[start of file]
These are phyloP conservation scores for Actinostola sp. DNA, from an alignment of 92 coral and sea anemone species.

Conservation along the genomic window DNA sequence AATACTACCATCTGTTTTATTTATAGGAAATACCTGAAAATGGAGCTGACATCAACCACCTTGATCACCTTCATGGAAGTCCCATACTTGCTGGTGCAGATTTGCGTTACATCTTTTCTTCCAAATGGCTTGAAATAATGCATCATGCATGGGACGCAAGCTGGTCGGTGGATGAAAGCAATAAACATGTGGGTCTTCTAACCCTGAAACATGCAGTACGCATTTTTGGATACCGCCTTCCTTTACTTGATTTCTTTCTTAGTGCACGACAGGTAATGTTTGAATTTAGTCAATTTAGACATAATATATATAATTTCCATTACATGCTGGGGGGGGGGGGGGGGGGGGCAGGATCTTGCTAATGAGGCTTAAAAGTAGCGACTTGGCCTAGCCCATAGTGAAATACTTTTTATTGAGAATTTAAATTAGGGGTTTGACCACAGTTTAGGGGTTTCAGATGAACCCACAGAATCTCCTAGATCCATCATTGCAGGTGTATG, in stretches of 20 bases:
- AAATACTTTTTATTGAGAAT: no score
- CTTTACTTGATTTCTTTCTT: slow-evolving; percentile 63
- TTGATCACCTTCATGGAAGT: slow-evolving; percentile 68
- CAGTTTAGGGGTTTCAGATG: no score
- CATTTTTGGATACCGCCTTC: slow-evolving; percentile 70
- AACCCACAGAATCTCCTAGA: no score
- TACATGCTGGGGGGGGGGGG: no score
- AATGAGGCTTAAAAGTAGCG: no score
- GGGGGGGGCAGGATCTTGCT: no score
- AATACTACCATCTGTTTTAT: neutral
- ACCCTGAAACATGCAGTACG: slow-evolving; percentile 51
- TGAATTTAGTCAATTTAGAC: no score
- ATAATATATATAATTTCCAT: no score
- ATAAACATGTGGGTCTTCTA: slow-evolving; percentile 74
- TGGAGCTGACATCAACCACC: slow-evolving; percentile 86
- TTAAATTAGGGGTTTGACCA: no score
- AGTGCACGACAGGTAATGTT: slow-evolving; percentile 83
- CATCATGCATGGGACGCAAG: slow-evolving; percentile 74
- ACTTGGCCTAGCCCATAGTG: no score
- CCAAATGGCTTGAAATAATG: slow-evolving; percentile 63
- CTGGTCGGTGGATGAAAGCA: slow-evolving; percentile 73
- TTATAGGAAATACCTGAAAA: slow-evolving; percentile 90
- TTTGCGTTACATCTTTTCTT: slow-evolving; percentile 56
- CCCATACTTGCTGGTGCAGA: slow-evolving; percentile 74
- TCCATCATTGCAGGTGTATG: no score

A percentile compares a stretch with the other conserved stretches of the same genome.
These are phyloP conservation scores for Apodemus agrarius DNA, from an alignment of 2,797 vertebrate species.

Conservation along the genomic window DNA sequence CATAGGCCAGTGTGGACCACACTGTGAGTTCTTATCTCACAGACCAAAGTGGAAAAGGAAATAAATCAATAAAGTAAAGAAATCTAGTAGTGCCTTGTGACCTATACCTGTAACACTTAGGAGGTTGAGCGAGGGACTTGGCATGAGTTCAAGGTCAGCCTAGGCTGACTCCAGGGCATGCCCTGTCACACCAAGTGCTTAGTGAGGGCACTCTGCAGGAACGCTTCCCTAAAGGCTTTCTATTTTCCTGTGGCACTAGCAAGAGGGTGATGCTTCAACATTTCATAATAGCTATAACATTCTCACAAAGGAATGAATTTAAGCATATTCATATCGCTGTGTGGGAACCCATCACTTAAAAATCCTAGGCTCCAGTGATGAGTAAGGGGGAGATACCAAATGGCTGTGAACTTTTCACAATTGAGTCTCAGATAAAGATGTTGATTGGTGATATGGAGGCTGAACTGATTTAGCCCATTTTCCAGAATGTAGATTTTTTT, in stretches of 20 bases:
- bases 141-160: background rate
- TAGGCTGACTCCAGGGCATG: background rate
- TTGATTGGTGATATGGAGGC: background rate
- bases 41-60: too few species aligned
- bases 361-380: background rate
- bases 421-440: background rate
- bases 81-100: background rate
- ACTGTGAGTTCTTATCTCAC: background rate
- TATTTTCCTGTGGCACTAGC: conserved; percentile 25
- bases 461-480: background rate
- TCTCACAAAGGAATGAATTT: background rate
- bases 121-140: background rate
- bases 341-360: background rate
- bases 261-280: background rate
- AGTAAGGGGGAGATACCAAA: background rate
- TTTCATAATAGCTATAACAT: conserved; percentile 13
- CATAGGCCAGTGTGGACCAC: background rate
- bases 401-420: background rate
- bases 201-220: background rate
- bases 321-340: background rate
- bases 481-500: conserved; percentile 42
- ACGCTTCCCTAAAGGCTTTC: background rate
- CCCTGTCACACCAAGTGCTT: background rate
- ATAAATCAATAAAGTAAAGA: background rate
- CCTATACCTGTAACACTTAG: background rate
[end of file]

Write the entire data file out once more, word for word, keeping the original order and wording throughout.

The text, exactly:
These are phyloP conservation scores for Actinostola sp. DNA, from an alignment of 92 coral and sea anemone species.

Conservation along the genomic window DNA sequence AATACTACCATCTGTTTTATTTATAGGAAATACCTGAAAATGGAGCTGACATCAACCACCTTGATCACCTTCATGGAAGTCCCATACTTGCTGGTGCAGATTTGCGTTACATCTTTTCTTCCAAATGGCTTGAAATAATGCATCATGCATGGGACGCAAGCTGGTCGGTGGATGAAAGCAATAAACATGTGGGTCTTCTAACCCTGAAACATGCAGTACGCATTTTTGGATACCGCCTTCCTTTACTTGATTTCTTTCTTAGTGCACGACAGGTAATGTTTGAATTTAGTCAATTTAGACATAATATATATAATTTCCATTACATGCTGGGGGGGGGGGGGGGGGGGGCAGGATCTTGCTAATGAGGCTTAAAAGTAGCGACTTGGCCTAGCCCATAGTGAAATACTTTTTATTGAGAATTTAAATTAGGGGTTTGACCACAGTTTAGGGGTTTCAGATGAACCCACAGAATCTCCTAGATCCATCATTGCAGGTGTATG, in stretches of 20 bases:
- AAATACTTTTTATTGAGAAT: no score
- CTTTACTTGATTTCTTTCTT: slow-evolving; percentile 63
- TTGATCACCTTCATGGAAGT: slow-evolving; percentile 68
- CAGTTTAGGGGTTTCAGATG: no score
- CATTTTTGGATACCGCCTTC: slow-evolving; percentile 70
- AACCCACAGAATCTCCTAGA: no score
- TACATGCTGGGGGGGGGGGG: no score
- AATGAGGCTTAAAAGTAGCG: no score
- GGGGGGGGCAGGATCTTGCT: no score
- AATACTACCATCTGTTTTAT: neutral
- ACCCTGAAACATGCAGTACG: slow-evolving; percentile 51
- TGAATTTAGTCAATTTAGAC: no score
- ATAATATATATAATTTCCAT: no score
- ATAAACATGTGGGTCTTCTA: slow-evolving; percentile 74
- TGGAGCTGACATCAACCACC: slow-evolving; percentile 86
- TTAAATTAGGGGTTTGACCA: no score
- AGTGCACGACAGGTAATGTT: slow-evolving; percentile 83
- CATCATGCATGGGACGCAAG: slow-evolving; percentile 74
- ACTTGGCCTAGCCCATAGTG: no score
- CCAAATGGCTTGAAATAATG: slow-evolving; percentile 63
- CTGGTCGGTGGATGAAAGCA: slow-evolving; percentile 73
- TTATAGGAAATACCTGAAAA: slow-evolving; percentile 90
- TTTGCGTTACATCTTTTCTT: slow-evolving; percentile 56
- CCCATACTTGCTGGTGCAGA: slow-evolving; percentile 74
- TCCATCATTGCAGGTGTATG: no score

A percentile compares a stretch with the other conserved stretches of the same genome.
These are phyloP conservation scores for Apodemus agrarius DNA, from an alignment of 2,797 vertebrate species.

Conservation along the genomic window DNA sequence CATAGGCCAGTGTGGACCACACTGTGAGTTCTTATCTCACAGACCAAAGTGGAAAAGGAAATAAATCAATAAAGTAAAGAAATCTAGTAGTGCCTTGTGACCTATACCTGTAACACTTAGGAGGTTGAGCGAGGGACTTGGCATGAGTTCAAGGTCAGCCTAGGCTGACTCCAGGGCATGCCCTGTCACACCAAGTGCTTAGTGAGGGCACTCTGCAGGAACGCTTCCCTAAAGGCTTTCTATTTTCCTGTGGCACTAGCAAGAGGGTGATGCTTCAACATTTCATAATAGCTATAACATTCTCACAAAGGAATGAATTTAAGCATATTCATATCGCTGTGTGGGAACCCATCACTTAAAAATCCTAGGCTCCAGTGATGAGTAAGGGGGAGATACCAAATGGCTGTGAACTTTTCACAATTGAGTCTCAGATAAAGATGTTGATTGGTGATATGGAGGCTGAACTGATTTAGCCCATTTTCCAGAATGTAGATTTTTTT, in stretches of 20 bases:
- bases 141-160: background rate
- TAGGCTGACTCCAGGGCATG: background rate
- TTGATTGGTGATATGGAGGC: background rate
- bases 41-60: too few species aligned
- bases 361-380: background rate
- bases 421-440: background rate
- bases 81-100: background rate
- ACTGTGAGTTCTTATCTCAC: background rate
- TATTTTCCTGTGGCACTAGC: conserved; percentile 25
- bases 461-480: background rate
- TCTCACAAAGGAATGAATTT: background rate
- bases 121-140: background rate
- bases 341-360: background rate
- bases 261-280: background rate
- AGTAAGGGGGAGATACCAAA: background rate
- TTTCATAATAGCTATAACAT: conserved; percentile 13
- CATAGGCCAGTGTGGACCAC: background rate
- bases 401-420: background rate
- bases 201-220: background rate
- bases 321-340: background rate
- bases 481-500: conserved; percentile 42
- ACGCTTCCCTAAAGGCTTTC: background rate
- CCCTGTCACACCAAGTGCTT: background rate
- ATAAATCAATAAAGTAAAGA: background rate
- CCTATACCTGTAACACTTAG: background rate